New study shows that, ‘…natural climate swings and global warming appears to be driving a long-term decline in snowpack along the Rocky Mountains’


From The Christian Science Monitor (Pete Spotts):

“I was shocked” when this result emerged, says Gregory Pederson, a hydrologist at the US Geological Survey’s Northern Rocky Mountain Science Center in Bozeman, Mont., who led the [study] effort. Similar shifts show up in the 1300s and 1400s, when the Rockies experienced warming periods, he says, but temperatures then weren’t nearly as warm as today. Nor was the shift as strong. Many studies have documented the West’s declining snowpack. And at least as early as 2005, some researchers began to notice the potential regime shift that Dr. Pederson and his colleagues see, notes Klaus Wolter, a researcher at the National Oceanic and Atmospheric Administration’s Earth System Research Laboratory in Boulder, Colo…

The new study, conducted by a team of scientists in the United States and Canada, drew on tree-ring records that the team related to snowpack. The scientists focused on three broad regions in the Rockies that host the headwaters for major Western river systems, such as the Columbia, Missouri, and Colorado Rivers. While the shrinking snowpack in the 20th and early 21st centuries is not unprecedented from a climate-history standpoint, at no time in the past 800 years have so many people relied so heavily on these winter snows for their fresh water…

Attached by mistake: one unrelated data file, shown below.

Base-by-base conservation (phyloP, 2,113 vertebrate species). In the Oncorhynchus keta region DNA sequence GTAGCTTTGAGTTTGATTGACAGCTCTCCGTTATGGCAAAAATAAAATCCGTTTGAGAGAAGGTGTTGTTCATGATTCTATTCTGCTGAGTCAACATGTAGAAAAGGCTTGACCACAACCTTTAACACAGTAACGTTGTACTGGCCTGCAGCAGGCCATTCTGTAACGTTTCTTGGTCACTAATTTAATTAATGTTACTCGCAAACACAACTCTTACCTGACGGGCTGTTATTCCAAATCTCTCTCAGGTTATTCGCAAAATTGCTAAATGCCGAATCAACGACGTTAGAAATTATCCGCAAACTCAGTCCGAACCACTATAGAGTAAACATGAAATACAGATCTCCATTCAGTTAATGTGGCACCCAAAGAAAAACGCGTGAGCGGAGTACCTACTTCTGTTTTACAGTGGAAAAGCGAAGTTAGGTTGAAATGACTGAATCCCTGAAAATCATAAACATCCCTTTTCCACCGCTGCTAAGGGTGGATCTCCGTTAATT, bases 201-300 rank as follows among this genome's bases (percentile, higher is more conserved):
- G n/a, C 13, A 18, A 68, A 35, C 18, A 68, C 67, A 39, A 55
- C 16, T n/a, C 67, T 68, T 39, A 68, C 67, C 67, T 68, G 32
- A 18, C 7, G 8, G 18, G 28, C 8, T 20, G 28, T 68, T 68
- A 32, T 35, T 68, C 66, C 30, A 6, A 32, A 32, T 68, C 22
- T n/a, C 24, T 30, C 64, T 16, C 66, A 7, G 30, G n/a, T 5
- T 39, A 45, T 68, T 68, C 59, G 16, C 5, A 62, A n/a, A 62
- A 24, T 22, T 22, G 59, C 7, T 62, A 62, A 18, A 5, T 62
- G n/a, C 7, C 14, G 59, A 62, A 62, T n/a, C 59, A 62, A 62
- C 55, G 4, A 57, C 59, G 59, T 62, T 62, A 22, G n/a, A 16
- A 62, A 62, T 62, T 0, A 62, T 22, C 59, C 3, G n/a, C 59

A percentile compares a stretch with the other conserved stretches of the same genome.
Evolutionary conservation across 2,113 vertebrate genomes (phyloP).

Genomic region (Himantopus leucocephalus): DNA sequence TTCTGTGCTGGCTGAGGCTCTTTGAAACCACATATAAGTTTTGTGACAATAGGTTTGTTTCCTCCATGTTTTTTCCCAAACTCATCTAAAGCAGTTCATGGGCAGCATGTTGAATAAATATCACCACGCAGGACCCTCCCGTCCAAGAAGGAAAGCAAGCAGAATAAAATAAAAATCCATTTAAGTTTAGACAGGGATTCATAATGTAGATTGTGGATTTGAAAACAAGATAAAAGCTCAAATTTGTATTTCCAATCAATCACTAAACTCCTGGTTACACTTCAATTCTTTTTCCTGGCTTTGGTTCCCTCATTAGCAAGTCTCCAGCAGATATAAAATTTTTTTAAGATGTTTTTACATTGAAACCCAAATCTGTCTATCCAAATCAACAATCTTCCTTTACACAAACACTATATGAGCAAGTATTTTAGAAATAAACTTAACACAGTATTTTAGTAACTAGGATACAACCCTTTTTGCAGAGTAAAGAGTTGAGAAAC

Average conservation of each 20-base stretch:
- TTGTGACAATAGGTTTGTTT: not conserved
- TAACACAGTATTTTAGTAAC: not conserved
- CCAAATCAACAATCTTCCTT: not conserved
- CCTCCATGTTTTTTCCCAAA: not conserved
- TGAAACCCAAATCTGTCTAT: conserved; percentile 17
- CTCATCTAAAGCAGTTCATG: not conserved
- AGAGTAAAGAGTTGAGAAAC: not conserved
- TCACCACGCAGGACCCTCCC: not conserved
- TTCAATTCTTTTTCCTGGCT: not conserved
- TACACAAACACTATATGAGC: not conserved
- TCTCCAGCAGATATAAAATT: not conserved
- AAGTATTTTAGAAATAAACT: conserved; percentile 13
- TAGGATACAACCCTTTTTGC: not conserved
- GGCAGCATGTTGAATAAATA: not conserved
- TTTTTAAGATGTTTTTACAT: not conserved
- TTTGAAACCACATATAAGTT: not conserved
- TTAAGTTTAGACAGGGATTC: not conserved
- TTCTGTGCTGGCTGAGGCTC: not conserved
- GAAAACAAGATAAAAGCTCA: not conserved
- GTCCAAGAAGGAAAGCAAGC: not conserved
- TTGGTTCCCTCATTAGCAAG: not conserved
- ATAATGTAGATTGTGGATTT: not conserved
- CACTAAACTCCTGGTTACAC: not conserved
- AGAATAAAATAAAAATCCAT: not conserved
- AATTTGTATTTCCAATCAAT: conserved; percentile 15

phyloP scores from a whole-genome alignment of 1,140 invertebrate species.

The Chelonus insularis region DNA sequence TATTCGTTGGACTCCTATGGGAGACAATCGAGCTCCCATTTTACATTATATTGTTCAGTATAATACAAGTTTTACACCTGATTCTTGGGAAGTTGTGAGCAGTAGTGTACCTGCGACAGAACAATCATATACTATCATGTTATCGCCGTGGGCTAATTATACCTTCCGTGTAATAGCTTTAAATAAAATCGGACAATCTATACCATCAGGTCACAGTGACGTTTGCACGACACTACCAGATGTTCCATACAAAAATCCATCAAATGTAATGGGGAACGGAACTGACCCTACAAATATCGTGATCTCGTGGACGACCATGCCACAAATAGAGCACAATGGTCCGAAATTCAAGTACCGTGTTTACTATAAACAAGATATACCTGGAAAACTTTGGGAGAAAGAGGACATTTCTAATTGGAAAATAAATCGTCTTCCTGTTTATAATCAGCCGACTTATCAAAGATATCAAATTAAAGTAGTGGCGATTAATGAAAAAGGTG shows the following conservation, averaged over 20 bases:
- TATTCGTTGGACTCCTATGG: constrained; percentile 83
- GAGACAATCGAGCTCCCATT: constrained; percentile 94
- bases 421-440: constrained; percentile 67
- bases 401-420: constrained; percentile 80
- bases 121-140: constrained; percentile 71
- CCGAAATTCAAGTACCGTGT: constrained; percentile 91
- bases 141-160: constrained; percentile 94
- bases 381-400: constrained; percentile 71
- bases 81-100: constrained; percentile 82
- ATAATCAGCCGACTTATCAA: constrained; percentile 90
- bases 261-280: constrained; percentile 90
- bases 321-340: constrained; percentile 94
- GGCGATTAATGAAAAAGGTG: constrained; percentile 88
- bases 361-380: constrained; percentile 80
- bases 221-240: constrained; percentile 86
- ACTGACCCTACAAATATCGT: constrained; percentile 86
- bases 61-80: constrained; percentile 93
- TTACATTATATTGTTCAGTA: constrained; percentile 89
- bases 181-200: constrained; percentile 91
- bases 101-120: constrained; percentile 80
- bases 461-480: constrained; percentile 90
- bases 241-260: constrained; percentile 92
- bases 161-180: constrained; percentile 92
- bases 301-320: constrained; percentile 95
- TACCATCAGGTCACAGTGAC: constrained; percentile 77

Typically, gains and losses of mountain snowpack seesaw between the northern and southern Rockies with these natural swings in Pacific climate patterns, Pederson explains. This feature stands out in the team’s data throughout the past millennium, with a couple of notable exceptions around 1350 and the early 1400s, when warmer average temperatures reduced snowpack up and down the length of the Rockies at the same time. The seesaw still occurs to some extent. But since the 1980s, snowpacks again have been declining along the entire length of North America’s geological spine, regardless of the state of these natural climate swings.

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